It may be compared to a second-semester Junior or Senior capstone course, where success comes from dedication, independence and individualistic curiosity. Every student in the class is working on an entirely different curriculum by their own discourse. “We figure out a topic and gauge their passion to make sure they’ll be successful,” said Upper School Science Teacher Jen Pfannerstill. Students in this class must grasp the elements of chemistry, physics and biology. The breadth of knowledge and connections between those sciences is key to the research they do and experiments they perform.
Katie Abrams ‘17 asked the question, “does tone affect memory?” in a project that required working through how to use North Shore students in her experiment. Katie is passionate about a complicated thing to study, requiring her to test her idea with audiobooks, relationship-based learning disabilities and the NAS Memory Test.
Tommy McHugh ‘17 is working to figure out how animals become immune to viral infections. He brought his interest in bioinformatics to AOR, the place where he can funnel his education into research, which helps him sift through a complex topic. His experimentation included looking at mosquitos immune to viruses, but able to carry them to humans, and put viruses into zebrafish to see if new animals could be born immune.
Andrew Potter ‘17 finds value in being an independent thinker, and AOR allows exactly that. He used the the process of having an idea, furthering it and realizing it will change to succeed in AOR and his project about technology addiction.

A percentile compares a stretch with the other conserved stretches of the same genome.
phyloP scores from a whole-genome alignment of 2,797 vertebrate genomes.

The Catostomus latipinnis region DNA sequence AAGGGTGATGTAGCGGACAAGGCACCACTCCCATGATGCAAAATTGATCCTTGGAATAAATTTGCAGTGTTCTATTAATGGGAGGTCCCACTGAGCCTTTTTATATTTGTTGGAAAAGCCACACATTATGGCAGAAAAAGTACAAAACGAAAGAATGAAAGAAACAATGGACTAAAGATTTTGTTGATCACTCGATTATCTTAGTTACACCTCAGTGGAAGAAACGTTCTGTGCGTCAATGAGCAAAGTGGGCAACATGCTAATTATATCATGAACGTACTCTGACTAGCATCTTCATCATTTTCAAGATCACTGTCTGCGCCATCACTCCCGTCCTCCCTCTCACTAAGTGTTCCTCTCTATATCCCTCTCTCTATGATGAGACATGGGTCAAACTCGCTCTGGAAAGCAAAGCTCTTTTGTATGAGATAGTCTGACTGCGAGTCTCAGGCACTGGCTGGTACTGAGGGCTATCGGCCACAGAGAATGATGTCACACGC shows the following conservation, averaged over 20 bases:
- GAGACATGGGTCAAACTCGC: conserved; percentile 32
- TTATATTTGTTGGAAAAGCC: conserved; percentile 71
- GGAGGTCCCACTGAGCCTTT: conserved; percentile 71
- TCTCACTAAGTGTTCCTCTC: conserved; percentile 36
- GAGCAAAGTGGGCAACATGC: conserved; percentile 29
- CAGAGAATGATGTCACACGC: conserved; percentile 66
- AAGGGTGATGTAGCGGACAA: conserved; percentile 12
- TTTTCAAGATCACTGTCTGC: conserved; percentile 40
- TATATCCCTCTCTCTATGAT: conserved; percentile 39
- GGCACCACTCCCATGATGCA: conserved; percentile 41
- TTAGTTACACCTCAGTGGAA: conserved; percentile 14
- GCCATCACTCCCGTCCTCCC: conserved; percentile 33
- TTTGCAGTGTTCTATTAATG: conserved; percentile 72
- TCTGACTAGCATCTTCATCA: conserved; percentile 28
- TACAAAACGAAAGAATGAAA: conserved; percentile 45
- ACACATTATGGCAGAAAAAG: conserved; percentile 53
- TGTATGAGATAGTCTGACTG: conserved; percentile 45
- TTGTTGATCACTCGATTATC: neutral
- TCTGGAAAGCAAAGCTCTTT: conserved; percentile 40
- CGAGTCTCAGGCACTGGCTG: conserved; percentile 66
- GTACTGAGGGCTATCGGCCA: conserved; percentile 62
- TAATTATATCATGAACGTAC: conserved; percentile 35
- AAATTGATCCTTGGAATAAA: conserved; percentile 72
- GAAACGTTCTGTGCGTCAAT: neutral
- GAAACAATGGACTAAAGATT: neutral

Pierce Hourihane ‘17 had the goal of educational integration – using his own experiences in the class. “Once you have a passion, you can run with it in AOR,” he said. “You have to stay interested, where not exploring your topic is a missed opportunity.” He knew he wanted to study concussions, and began with trying to redesign a football helmet. But instead of looking at the problem by its preventative measure, he turned to the concussion test, looking at how to mend its flaws and minimize room for error.
Samantha Weinberg ‘17 approached her project interactively, using an interest in dance to study the relationship between exercise and cognitive activity. In AOR, she created her own experiment using a control, jump rope and jogging to get organic results.
Andrew Conlon ‘17 demonstrated learning with computer science programming. He embraces the freedom of independent studying to focused on what he can use computer science to do. “AOR makes me inherently curious,” he said. He’s used a Big Data machine, feeding a computer to create a model and an output, then trained it to eliminate errors. In AOR, he learned how to keep the important information emphasized while working through many results.
Upper School Science Teachers Jen Pfannerstill and Joan Ryder are the instructors of AOR, though they eventually set the students free of instructions at all. The two are there to help the students dig deeper and support them in challenging themselves and asking questions. “They teach us to be more inquisitive than what we know to be true,” said Katie.
“They become good at reaching out for help – it's how they learn. With science, there are far more disappointments than successes. They have to be willing to work through that slow process,” Joan said.
“Outside of these school walls, there are resources and networks, and we try to tap into those that are as equally-passionate as the students to give them mentors,” Jen said. “This group of seniors invested not only in their work, but also in each other, and maybe that is why, when they walked out the door one by one, we all sighed, smiled, and felt varying degrees of accomplishment.”